By Stephen Hawkins
The Associated Press
FORT WORTH, Texas — Boo Weekley made three consecutive birdies in the middle of his round to take the lead at Colonial, and finished with a 4-under 66 on Sunday for his first PGA Tour victory in five years.
Weekley never trailed after those birdies on Nos. 8-10, which came about the same time Scott Stallings made double bogey at No. 15 to drop out of the lead.
At 14-under 266, Weekley finished a stroke ahead of Matt Kuchar, the second- and third-round leader who closed with a 68. Defending Colonial champion Zach Johnson, who also won at Hogan’s Alley in 2010, shot 66 to finish third at 12 under for his first top-10 finish this season.
Both of Weekley’s previous wins had been at Harbour Town, in 2007 and 2008. Like the Heritage winner, the Colonial champion gets a plaid jacket.
Weekley also won just more than $1.1 million, matching what the 2008 Ryder Cup team member earned his previous 14 tournaments this season while making 12 cuts and finishing in the top 10 three times.
Kuchar, at No. 13 in the world ranking and the highest-ranked player in the field, got to 12 under and was within a stroke of the lead when he made a 55-foot birdie putt at the 436-yard 12th hole. He punched his right arm into the air to punctuate the shot that got him within a stroke of Weekley for the lead.
Four holes ahead of Weekley, Johnson also got to 12 under with his second consecutive birdie, a 19-foot birdie that he celebrated with a fist pump on his own.
Almost as quickly, their one-stroke deficit was back to two.
At the par-3 13th, Weekley hit his tee shot to about 22 feet. After striking the putt, he swiped his putter in the air as if guiding the ball into the cup and thrusting his club above his head when the birdie dropped to get to 14 under.
That was enough for Weekley, who finished with five consecutive pars — missing 4-footers at Nos. 14 and 17 — before his 29-foot putt at the final hole lipped out of cup.
Stallings’ closing 66 put him in a tie for fourth at 11 under, with John Rollins (68) and Matt Every (69).
Weekley’s long-awaited third victory came on the same week he went to see a doctor about the problem he has had recently maintaining focus in his left eye. That has caused him problems reading the greens recently, and sometimes he even gets bad twitches when trying to concentrate on something, like staring down at the ball.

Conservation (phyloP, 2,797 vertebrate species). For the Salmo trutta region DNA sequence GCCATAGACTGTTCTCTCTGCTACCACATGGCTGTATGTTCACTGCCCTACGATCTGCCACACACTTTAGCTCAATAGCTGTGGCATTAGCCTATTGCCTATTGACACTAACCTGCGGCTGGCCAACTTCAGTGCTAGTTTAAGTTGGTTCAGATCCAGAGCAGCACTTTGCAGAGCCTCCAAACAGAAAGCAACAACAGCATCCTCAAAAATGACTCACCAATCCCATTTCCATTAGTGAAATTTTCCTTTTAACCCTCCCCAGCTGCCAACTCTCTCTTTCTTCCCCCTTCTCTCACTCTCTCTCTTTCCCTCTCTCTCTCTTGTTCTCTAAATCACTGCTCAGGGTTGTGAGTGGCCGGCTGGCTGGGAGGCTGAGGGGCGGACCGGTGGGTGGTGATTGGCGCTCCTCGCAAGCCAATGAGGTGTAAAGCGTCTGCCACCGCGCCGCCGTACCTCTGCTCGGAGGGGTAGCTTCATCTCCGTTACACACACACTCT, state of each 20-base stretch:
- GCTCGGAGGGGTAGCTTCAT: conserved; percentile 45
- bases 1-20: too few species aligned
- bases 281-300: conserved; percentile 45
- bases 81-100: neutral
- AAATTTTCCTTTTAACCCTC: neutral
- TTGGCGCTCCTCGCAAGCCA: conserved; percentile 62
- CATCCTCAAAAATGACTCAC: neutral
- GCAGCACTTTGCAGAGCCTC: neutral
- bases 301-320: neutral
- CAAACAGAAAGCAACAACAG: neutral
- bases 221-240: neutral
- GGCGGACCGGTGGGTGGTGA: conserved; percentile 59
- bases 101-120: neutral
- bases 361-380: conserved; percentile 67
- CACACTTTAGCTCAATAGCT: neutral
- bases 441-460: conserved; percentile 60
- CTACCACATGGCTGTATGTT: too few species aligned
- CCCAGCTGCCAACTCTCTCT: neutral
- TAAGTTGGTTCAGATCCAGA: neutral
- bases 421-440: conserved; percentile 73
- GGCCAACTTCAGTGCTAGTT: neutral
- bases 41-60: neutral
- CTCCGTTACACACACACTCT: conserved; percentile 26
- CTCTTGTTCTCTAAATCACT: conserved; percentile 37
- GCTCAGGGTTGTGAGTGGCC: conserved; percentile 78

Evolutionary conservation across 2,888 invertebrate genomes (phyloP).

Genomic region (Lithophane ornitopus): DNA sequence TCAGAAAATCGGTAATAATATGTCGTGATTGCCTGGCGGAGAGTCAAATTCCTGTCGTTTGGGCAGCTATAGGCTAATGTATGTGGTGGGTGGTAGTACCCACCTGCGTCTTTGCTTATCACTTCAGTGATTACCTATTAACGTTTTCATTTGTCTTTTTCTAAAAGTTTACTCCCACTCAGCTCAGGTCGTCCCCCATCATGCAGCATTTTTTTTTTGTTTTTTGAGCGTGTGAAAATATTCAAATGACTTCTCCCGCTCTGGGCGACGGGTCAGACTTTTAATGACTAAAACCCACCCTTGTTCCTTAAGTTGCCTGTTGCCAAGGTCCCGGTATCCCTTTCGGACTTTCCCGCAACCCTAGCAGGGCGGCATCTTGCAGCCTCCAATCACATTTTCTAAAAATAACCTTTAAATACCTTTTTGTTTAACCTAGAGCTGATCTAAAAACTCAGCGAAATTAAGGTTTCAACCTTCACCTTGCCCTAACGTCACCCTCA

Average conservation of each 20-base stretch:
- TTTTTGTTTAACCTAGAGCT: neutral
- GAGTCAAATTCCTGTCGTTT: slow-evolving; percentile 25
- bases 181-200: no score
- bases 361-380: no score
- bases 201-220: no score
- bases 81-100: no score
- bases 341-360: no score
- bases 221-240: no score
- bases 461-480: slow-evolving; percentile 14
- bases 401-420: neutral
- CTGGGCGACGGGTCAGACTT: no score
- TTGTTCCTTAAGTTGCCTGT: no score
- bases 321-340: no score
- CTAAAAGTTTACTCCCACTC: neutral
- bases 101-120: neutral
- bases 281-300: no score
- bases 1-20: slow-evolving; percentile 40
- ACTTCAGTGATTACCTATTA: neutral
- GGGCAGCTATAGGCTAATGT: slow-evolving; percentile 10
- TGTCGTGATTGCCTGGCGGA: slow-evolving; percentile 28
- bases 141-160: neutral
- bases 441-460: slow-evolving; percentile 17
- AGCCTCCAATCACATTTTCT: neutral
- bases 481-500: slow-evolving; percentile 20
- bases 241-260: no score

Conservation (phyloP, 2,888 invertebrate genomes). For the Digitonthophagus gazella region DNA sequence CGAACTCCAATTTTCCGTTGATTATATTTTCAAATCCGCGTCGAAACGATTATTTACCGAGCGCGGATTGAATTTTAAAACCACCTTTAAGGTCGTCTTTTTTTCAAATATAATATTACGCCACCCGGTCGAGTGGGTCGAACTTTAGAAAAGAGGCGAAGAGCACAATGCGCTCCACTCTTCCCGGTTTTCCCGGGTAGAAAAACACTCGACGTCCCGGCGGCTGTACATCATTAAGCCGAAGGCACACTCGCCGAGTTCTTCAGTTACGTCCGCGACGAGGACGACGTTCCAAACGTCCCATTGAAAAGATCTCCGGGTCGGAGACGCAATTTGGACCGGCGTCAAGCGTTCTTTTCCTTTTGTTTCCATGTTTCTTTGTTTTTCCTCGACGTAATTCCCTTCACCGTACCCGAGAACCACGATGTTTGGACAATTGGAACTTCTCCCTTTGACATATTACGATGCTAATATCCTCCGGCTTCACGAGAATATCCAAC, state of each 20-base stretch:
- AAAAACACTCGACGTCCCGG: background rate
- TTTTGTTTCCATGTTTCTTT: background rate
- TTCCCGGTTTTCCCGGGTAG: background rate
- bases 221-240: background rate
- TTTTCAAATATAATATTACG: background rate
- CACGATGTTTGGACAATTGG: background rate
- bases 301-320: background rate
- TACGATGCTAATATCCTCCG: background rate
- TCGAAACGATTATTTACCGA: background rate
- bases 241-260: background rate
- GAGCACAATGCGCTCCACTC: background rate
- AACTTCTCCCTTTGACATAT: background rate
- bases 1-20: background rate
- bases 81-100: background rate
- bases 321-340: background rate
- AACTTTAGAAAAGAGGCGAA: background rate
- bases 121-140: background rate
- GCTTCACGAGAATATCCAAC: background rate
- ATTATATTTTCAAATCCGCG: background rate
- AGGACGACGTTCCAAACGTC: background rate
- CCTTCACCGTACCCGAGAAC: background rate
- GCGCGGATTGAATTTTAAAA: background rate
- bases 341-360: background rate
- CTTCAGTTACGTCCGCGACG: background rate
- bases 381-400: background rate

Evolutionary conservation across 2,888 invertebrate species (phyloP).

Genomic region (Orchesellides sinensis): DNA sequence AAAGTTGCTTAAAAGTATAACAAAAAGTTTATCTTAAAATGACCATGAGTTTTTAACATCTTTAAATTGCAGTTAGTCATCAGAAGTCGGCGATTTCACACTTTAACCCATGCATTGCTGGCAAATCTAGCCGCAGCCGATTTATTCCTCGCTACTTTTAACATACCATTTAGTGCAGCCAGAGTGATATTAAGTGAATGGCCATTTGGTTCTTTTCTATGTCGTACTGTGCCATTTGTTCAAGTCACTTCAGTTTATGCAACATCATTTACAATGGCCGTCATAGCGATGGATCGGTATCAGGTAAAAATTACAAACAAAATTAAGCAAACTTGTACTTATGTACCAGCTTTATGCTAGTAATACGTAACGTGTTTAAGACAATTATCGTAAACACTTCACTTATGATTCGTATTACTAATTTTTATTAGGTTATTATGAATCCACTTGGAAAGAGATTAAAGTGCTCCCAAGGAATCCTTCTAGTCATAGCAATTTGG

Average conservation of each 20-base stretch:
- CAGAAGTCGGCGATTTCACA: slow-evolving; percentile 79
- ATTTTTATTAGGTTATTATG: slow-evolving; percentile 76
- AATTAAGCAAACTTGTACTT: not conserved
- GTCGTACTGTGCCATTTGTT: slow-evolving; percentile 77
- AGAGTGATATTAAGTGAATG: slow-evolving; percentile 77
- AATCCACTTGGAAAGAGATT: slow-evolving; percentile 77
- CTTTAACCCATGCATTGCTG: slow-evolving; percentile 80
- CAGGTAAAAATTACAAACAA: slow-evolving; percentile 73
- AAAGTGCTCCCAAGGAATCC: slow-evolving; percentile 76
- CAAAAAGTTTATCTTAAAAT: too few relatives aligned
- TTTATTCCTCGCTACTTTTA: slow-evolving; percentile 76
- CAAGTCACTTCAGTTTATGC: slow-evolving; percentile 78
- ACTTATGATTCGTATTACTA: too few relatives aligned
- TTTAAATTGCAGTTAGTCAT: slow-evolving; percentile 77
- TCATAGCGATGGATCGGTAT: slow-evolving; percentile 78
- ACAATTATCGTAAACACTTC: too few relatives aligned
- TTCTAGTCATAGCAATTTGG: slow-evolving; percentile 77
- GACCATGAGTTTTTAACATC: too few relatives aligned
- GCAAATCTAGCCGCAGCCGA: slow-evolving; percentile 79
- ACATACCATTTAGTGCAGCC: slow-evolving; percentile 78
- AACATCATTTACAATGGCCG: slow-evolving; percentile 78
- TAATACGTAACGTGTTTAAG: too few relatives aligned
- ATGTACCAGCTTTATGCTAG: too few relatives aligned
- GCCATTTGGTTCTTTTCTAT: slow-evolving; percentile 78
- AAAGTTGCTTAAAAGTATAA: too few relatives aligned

Stallings had a 6-under 29 on the front nine, one off the course record, and was 13 under with a one-stroke lead when he got the 428-yard 15th hole.
But he took three shots from inside a radius of about 5 yards while Weekley was making his turn.
After his tee shot at No. 15 went into a left fairway bunker, Stallings hit his approach over the green. His chip shot then hit the edge of a greenside bunker, rolling into the sand, and he failed to get out of there on his next shot before finally blasting to 6 feet. Weekley had just made an 18-foot birdie at No. 9 to get to 12 under, and was in position for another birdie at the 10th hole.
It was also at No. 15 that Johnson had his only bogey of the day. He drove into a right-side bunker and hit from there onto the green nearly 60 feet from the cup, but missed a par-saving 5-footer.
Johnson made an 11-foot birdie at the par-3 16th but came up a short of his third Colonial victory. Five-time winner Ben Hogan is still the only player to win Colonial more than twice.
Kuchar was 12 under when he made an 11-foot birdie putt off the back fringe at No. 2 before a bogey on the next hole when he took two shots from a greenside bunker. Then came a steady stream of pars until rolling in that long putt at No. 12. He didn’t have another birdie until a closing 20-footer for second place alone.
On the easy par-5, 548-yard first hole, the long-hitting Weekley was on the green in two and his 22-foot eagle chance stopped less than a half-foot from the cup. He chipped in for another birdie from behind the third green, but sliced his tee shot out of bounds at No. 5 toward the Trinity River for a bogey.
Weekley dropped another shot at the 437-yard seventh hole when he missed the green with his approach, but his go-ahead birdie run started on the next hole — with a 6-iron inside 4 feet at the 200-yard eighth hole.